Mars One claims it will put a human settlement on the Red Planet before 2024, but questions are being raised in the scientific community about the project’s real intent and the truth behind the publicity. A former candidate for the project is speaking out with allegations that the whole thing is a scam. Others in the space field are calling the idea of a settlement on Mars unrealistic within a 10-year time frame.
The foundation recently announced it narrowed the field of people wanting to take a one-way trip to Mars for settlement to 100 people out of 200,000 applying. The search for astronauts began in April 2013. Some, like former Mars One trip candidate Dr. Joseph Roche, put the number of applicants under 3,000.
The media hyped over the announcement that Roche was to talk about his suspicions that the entire project is a giant fraud. Roche has many scientific credentials including a Ph.D. in physics and astrophysics and remains at Trinity College’s School of Education in Dublin, as an assistant professor. He said the way the application process worked made no scientific sense.
Basically, those selected were picked only because of the amount of money they raised for Stichting Mars One, the Dutch non-for-profit foundation behind the settlement effort, according to Roche. He also said the process did not involve any type of intense training or grueling psychological testing, but only a short Skype interview.
No one applying for the mission has ever met an official from the foundation, even though the selection process has proceeded to the next round, according to Roche. Roche said his experience during the process showed him the Mars One project’s training is well below traditional standards set by the National Aeronautics Space Administration (NASA), which raises more questions.
Others once involved in the project are drifting away from the Mars One project. Gerard’t Hooft, a Nobel laureate and theoretical physicist, was once considered an adviser to Mars One. Yet, he stated in February that it will be 100 years before earliest a human crew will land on Mars. Skepticism among scientists grew after it was revealed that Endemol, a television production company expected to bring Mars One at least $6 billion in revenue, separate from the foundation.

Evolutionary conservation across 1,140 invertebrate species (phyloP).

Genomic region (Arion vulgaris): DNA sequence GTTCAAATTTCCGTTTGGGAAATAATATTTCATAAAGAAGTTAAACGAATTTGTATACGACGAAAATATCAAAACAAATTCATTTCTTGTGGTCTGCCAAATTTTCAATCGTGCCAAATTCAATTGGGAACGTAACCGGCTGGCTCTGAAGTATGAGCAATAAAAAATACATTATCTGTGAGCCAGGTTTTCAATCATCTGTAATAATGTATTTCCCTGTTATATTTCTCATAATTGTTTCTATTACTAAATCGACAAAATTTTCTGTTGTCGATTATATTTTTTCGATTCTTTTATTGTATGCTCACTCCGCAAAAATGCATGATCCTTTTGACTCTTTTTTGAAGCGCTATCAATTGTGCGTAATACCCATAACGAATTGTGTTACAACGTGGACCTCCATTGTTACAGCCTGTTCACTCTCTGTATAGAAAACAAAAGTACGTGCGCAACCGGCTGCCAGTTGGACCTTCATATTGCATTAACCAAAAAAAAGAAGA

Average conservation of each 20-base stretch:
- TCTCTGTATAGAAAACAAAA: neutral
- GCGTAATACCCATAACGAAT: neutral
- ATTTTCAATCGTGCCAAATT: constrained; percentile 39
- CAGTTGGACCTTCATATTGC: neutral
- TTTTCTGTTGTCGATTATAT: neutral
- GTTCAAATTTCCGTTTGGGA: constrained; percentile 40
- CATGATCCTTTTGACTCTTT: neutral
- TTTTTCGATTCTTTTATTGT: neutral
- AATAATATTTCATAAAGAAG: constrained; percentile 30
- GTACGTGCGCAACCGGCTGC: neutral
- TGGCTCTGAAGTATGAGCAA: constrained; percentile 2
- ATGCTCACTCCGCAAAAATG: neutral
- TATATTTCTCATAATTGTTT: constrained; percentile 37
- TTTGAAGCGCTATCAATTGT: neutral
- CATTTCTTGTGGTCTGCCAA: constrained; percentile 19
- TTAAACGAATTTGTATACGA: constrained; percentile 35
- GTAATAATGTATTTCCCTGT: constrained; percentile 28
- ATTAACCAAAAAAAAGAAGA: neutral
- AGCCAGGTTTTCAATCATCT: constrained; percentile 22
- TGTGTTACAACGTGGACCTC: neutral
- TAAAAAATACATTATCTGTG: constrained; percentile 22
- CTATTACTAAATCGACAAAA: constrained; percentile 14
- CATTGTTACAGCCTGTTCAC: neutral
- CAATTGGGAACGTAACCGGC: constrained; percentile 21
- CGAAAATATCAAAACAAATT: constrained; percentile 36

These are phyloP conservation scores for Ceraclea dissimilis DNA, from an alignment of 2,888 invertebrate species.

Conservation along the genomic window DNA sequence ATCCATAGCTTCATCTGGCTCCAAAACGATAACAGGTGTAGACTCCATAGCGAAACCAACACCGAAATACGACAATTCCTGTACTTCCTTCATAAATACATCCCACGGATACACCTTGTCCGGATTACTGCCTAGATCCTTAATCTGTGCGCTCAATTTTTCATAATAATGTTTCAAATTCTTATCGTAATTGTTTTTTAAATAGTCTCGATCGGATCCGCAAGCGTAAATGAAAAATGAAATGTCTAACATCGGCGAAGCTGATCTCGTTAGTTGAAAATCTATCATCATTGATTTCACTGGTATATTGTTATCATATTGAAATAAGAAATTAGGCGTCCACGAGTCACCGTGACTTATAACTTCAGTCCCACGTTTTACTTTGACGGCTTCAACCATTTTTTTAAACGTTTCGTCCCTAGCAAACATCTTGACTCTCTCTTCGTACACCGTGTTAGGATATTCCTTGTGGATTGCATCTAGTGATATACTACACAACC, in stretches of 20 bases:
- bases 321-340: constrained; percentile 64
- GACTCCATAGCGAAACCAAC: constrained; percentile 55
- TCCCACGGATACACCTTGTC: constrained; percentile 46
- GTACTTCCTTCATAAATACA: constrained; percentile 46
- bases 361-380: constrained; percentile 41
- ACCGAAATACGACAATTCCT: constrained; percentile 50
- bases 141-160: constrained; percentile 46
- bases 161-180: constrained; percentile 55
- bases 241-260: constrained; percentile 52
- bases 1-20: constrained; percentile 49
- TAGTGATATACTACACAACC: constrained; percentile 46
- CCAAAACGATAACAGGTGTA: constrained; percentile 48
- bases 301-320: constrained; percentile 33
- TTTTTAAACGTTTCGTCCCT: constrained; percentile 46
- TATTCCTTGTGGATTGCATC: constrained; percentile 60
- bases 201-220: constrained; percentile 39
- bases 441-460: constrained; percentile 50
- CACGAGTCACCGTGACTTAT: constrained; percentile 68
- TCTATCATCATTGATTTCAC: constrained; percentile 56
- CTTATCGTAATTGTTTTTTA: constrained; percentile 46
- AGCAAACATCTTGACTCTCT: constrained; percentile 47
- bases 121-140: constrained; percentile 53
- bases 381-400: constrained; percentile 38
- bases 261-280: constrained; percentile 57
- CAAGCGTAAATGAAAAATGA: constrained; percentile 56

Mars One insists it is moving forward and states on its webpage that the next step will be unmanned missions and cargo transport. It does not list any deadlines for prepping for those missions or dates for missions to be launched. However, unmanned flights will be necessary to prepare the planet for humans to travel into outer space in search of redder pastures. But Roche states the truth is that Mars One has no means to do that.
Aerospace companies and other related corporations have not signed any contracts with the foundation, which means that nothing is being built to do any type of missions. There is also no training facility being constructed in order to properly prepare those selected as astronauts for space travel. There is not anyone in the group with proper certifications to be a team leader, which typically requires a pilot with NASA training.
Astronaut Ron Garan believes there is a much more convenient place for humans to settle. He said sending a human colony to the moon makes much more sense than the Mars One project. Garan, whose experience includes a six-month stint at the International Space Station, said colonizing Mars is way too ambitious and raises many scientific questions that are currently impossible to answer. The next logical move, according to Garan, would be to colonize the moon with ongoing transportation from Earth to the moon. The moon could then serve as a terminal station to launch explorations elsewhere, including Mars, he said.
By Melody Dareing
Jeremy Stanley – Flickr